To assess the insulin-stimulated myocardial glucose uptake in a more controlled setting than right after glucose ingestion, one should measure myocardial glucose uptake during a hyperinsulinemic euglycemic clamp [47]. Eriksson et al. showed a similar cardiac glucose metabolic rate during such clamp in control, prediabetes, and T2DM individuals matched for age, sex, and BMI [48]. Others showed lower myocardial glucose uptake in T2DM compared to (BMI-matched overweight) NGM individuals during a hyperinsulinemic euglycemic clamp [47][49]. These conflicting in vivo findings of myocardial glucose uptake in T2DM are also found in ex vivo studies. Full-thickness myocardial biopsies from the left ventricle of T2DM individuals showed an increase in cardiac insulin receptor substrate 1 (IRS1)–PI 3-kinases (PI3K) activity compared to their overweight controls with NGM [50]. This means that the insulin signaling cascade, even in this state of insulin resistance, is intact. However, differences between groups can be blunted due to the fact that all individuals in the ex vivo studies were characterized by left ventricular dysfunction.
Overall, results on myocardial glucose uptake in prediabetes are conflicting, both in in vivo and ex vivo studies. Some found no differences in healthy prediabetic individuals compared to NGM or T2DM individuals in a fasted state [43] and during a clamp [48], whereas others did find reduced myocardial glucose uptake 1 h after oral glucose loading [46] in prediabetic patients with chronic heart failure. In addition, previous literature is ambiguous whether myocardial glucose uptake is associated with whole-body insulin sensitivity [49] or not [48] measured during a hyperinsulinemic euglycemic clamp. Data are dispersed, and the question remains whether prediabetes is characterized by reduced myocardial insulin sensitivity.

6. Mitochondrial Function

Mitochondria are responsible for oxidative metabolism and are key to the normal function of the cardiomyocytes. It is, therefore, not surprising that mitochondrial dysfunction is suspected of playing a pivotal role in the development of DCM [51][52]. Unfortunately, human data in prediabetes in this area are lacking. Though studies in male Long-Evans rats that were high-fat-fed and had a streptozotocin treatment as a model for prediabetes have shown a mild diastolic dysfunction and cardiac hypertrophy associated with early changes in mitophagy [53]. This supports the suggestion that mitochondrial dysfunction underlies the development of DCM in prediabetes.
However, information from both in vivo and ex vivo studies performed in obesity and T2DM is available and may explain possible changes in mitochondrial function in prediabetes. From ex vivo studies using high-resolution respirometry as a reflection of mitochondrial function, it is known that lower mitochondrial respiration is associated with T2DM [25][54].
In vivo, concentrations of high-energy phosphates have been suggested to be closely related to cardiac mitochondrial oxidation. This can be measured by 31P-MRS. With this technique, PCr and ATP can be recognized at a specific resonance frequency. As a relative quantification, the ratio of PCr over ATP is used as a measure for myocardial energy status. Mitochondria produce ATP during oxidative phosphorylation, and ATP can, in turn, be used to convert creatine (Cr) into PCr. In the sarcolemma, the phosphate group of PCr is exchanged with adenosine diphosphate (ADP) to form ATP in case of increased energy demand. In this way, PCr acts to buffer ATP. This PCr shuttle system is also shown in Figure 1. In the normal myocardium, ATP synthesis can be maintained at the rate of ATP demand, and PCr levels are sustained. However, in cardiac disease with a decreased mitochondrial function, ATP demand may outweigh the mitochondrial capacity for ATP production, and hence, PCr concentrations will fall [55]. Hence, the PCr/ATP ratio has been suggested to be a marker of mitochondrial function; however, one should be aware that creatine supply, pH, and oxygen supply may independently influence PCr concentrations in the cardiomyocyte [56].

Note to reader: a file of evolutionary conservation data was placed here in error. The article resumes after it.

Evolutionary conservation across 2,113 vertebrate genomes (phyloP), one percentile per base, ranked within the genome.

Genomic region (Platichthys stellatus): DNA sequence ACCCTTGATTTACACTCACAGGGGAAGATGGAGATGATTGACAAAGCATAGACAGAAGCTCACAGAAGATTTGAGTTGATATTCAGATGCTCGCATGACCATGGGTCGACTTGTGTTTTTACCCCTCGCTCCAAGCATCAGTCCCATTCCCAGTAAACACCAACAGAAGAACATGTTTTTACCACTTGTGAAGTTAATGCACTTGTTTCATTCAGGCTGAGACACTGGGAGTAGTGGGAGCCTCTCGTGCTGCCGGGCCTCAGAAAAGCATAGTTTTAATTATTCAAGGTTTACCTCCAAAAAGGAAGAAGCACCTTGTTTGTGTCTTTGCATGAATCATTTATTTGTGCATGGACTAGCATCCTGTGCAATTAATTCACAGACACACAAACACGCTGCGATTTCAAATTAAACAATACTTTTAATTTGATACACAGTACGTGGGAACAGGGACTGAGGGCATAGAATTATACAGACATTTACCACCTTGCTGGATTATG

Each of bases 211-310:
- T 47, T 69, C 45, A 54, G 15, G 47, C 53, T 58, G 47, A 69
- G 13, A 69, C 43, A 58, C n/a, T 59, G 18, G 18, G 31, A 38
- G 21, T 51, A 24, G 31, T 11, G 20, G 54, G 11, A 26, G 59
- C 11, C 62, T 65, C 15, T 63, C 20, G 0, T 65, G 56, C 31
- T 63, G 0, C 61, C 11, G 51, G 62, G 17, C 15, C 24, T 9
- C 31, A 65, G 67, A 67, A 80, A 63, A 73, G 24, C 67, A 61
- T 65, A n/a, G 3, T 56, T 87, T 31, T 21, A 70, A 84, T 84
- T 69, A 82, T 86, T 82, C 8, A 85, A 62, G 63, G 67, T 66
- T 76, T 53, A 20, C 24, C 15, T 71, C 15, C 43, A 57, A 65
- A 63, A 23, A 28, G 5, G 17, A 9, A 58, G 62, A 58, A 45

Figure 1. Phosphocreatine shuttle system. Mitochondria produce ATP during oxidative phosphorylation, and this ATP converts Cr at the mitochondrial membrane into PCr through mi-CK. PCr, in turn, shuttles from the mitochondrial membrane to the sarcolemma, where through the mm-CK, the phosphorous group of PCr is exchanged with ADP to form ATP in cases of increased energy demand. In this way, PCr acts to buffer ATP. ADP adenosine diphosphate; ATP adenosine triphosphate; Cr free creatinine; PCr phosphocreatinine; mi-CK mitochondrial creatine kinase; mm-CK myofibrillar creatine kinase; CrT creatinine transporter.
Secondly, gene regulatory pathways may affect mitochondrial function by influencing the interplay between the supply and oxidation of the various substrates (Figure 2). Not only in individuals with T2DM but also in first-degree relatives of individuals with T2DM, it has been shown that the expression of peroxisome proliferator-activated receptor (PPAR) coactivator PGC-1α is decreased in skeletal muscle [57]. PGC-1 is usually increased upon cellular ATP demand [58], leading to transcription of NRF-1, PPARα, and PPARγ, and may thereby have indirect effects on mitochondrial metabolism. Since NRF-1 regulates the expression of many mitochondrial genes, including the OXPHOS genes, a decreased expression of PGC-1α will result in a lower mitochondrial content of the OXPHOS complexes. These data found in skeletal muscle may be translated to heart, though data in prediabetes are lacking. Yet, in T2DM, Montaigne et al. found a downregulation of NRF-1 and mitochondrial function in the heart [54].
Figure 2. Gene regulatory pathways affecting mitochondrial function. Several genes influence the interplay between the supply and oxidation of the various substrates. Down- and/or upregulation of these genes in prediabetes may affect mitochondrial function. Partly because of this, in prediabetes fatty acid oxidation may be stimulated, resulting in a net reduction in ATP and thus reduced myocardial efficiency. PPAR peroxisome proliferator-activated receptor; ATP adenosine triphosphate.